— David Dupont
Cadence, January 2001
“…Powell’s music sits at the intersection of the experimental jazz tradition and the classical avant-garde, but the languages at his disposal defy thumbnail description. Powell’s sound world encompasses serialism, post-John Cage conceptual game pieces, and jazz from Ellington and Charlie Parker to the whole of post-Ornette Coleman free improvisation.
“Most intriguing is the organic way in which the jazz and classical references recombine and reinvent themselves in each piece, always channeled through Powell’s impish personality.
“‘Light and Shadows,’ played by a remarkably mature University of Illinois band, is a tour de force of stylistic cross-breeding and the blend of written and improvised materials. The textures shift between transparency and opaqueness the way Willem de Kooning rend red women in the gestures of abstract expressionism, painting pictures that fade imperceptibly between representation and abstraction.”
— Mark Stryker, music critic
Detroit Free Press, Sound Judgment, “Music Redefined”
December 5, 1999
“I have known Morgan Powell since 1967, beginning with my undergraduate study at the University of Illinois. Thirty-one years later, I am absolutely convinced of what I merely suspected back then: Morgan Powell is a true visionary in American music. For years he has been combining elements of jazz and contemporary classical music into a genre of his own making. This process is not a simple pasting of one tradition onto the other, á la many so-called Third Stream efforts. It represents the emergence of a truly American music, combining the rhythmic developments of post-WWII composition.
“One of Morgan’s ensembles of choice is the big band. His writing for this type of group has been ‘stretching the boundaries’ for years. He uses a broad palette of colors, textures, harmonies, and rhythms, very little of which sounds like traditional big band music. Like all great jazz composers, from Ellington through Gil Evans, he strikes the perfect balance between composed and improvised material. His music is full of surprises; I find that I am constantly asking myself, ‘What’s going to happen next?’ when listening to Morgan’s music. I must also confess that, as a writer with a reputation of being on the ‘cutting edge’ of the jazz arranging/composition scene, I am always surprised when I listen to any of Morgan’s music. It seems that many of the ‘innovations’ putatively introduced by myself and other writers like Bob Brookmeyer, Muhal Richard Abrams and Maria Schneider were already thought of long ago by Morgan Powell.”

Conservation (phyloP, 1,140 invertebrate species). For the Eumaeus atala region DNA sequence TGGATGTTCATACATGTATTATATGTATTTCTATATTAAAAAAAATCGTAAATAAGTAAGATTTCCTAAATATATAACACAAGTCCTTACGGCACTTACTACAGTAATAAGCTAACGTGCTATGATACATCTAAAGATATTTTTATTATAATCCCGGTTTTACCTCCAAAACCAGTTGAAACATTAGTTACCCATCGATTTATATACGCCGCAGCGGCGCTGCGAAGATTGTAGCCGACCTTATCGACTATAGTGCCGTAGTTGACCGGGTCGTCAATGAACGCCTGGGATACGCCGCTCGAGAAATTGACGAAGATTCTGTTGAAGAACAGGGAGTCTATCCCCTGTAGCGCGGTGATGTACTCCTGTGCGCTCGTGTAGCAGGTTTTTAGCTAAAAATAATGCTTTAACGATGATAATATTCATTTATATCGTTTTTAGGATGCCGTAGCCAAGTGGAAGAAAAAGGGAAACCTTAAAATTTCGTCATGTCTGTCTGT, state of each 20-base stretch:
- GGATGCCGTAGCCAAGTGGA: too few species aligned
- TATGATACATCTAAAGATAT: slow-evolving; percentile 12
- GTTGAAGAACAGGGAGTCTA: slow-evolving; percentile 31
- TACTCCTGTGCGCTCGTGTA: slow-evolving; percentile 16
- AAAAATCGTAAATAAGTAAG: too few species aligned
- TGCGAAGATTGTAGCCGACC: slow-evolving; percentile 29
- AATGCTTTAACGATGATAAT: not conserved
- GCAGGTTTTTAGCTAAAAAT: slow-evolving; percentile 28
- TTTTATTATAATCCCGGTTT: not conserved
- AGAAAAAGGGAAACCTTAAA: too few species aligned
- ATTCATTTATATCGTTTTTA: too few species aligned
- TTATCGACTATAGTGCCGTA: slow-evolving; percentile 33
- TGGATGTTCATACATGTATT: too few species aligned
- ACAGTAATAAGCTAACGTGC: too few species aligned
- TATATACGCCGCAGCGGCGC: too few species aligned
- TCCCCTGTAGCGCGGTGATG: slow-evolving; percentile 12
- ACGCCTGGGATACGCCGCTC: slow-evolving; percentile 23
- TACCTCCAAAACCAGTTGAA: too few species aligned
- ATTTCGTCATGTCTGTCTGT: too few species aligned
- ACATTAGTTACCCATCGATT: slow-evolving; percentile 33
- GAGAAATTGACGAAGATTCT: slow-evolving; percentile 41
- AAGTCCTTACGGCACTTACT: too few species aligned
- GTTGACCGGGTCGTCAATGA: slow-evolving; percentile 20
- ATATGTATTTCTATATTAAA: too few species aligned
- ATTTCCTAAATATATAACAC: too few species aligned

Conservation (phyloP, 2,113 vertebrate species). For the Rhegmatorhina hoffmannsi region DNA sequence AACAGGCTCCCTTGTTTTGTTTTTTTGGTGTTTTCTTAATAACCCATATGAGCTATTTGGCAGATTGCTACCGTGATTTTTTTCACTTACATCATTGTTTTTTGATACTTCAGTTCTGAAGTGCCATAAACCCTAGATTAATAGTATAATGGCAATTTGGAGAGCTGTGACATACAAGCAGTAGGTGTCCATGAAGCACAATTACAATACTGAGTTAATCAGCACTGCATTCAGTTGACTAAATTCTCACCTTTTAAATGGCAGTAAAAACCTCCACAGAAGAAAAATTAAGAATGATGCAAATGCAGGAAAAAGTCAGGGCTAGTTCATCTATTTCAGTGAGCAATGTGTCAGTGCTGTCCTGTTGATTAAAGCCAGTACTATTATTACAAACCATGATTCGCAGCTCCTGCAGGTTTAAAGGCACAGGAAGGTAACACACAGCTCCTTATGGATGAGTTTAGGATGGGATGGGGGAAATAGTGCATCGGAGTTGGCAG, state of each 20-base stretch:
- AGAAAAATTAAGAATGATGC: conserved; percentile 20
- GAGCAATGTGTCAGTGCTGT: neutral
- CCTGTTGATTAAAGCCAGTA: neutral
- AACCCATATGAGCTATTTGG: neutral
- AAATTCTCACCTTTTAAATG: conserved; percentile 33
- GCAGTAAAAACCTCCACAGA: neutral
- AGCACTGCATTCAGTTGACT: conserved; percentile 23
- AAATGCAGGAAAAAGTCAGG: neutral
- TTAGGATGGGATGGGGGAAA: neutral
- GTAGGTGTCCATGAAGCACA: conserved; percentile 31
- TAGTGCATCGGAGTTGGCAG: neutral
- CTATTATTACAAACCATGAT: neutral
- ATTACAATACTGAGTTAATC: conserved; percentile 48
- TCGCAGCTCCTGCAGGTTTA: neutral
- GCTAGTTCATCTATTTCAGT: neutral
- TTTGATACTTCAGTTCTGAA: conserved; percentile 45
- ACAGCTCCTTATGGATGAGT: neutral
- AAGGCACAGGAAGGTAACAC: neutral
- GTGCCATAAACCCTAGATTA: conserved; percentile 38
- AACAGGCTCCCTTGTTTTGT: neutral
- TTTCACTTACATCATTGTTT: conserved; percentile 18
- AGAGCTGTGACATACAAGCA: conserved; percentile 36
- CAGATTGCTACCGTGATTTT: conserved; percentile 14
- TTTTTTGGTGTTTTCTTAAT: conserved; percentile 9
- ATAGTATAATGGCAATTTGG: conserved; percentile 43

— Jim McNeely, jazz pianist/composer, 1998
“…Morgan Powell’s The Morgan Powell Jazz Album confounds expectations by scrambling jazz and classical. It demands the listener’s engagement and insists on being heard over and over again. It’s that good — According to the loving informative liner notes (by everyone from fellow Texas native novelist Larry McMurtry to fellow Big Band composer Jim McNeely), Powell is a veteran trombonist who, like many of the more avant-garde academicians writing non-mainstream jazz these days, matriculated from the fabled North Texas State jazz program in the 60’s — he’s clearly favored among jazz musicians of similar bent a bravery — Powell has crafted a jazz-based oeuvre long on surprise and stimulation. In an era in which commercially successful jazz must hew to formula (easy on concept, tune length and originality, long on star-making machinery), the Morgan Powell Jazz Album pushes — makes that explodes — the envelope.
— Carlo Wolff, critic
Goldmine October 8, 1999
Third Eye Jazz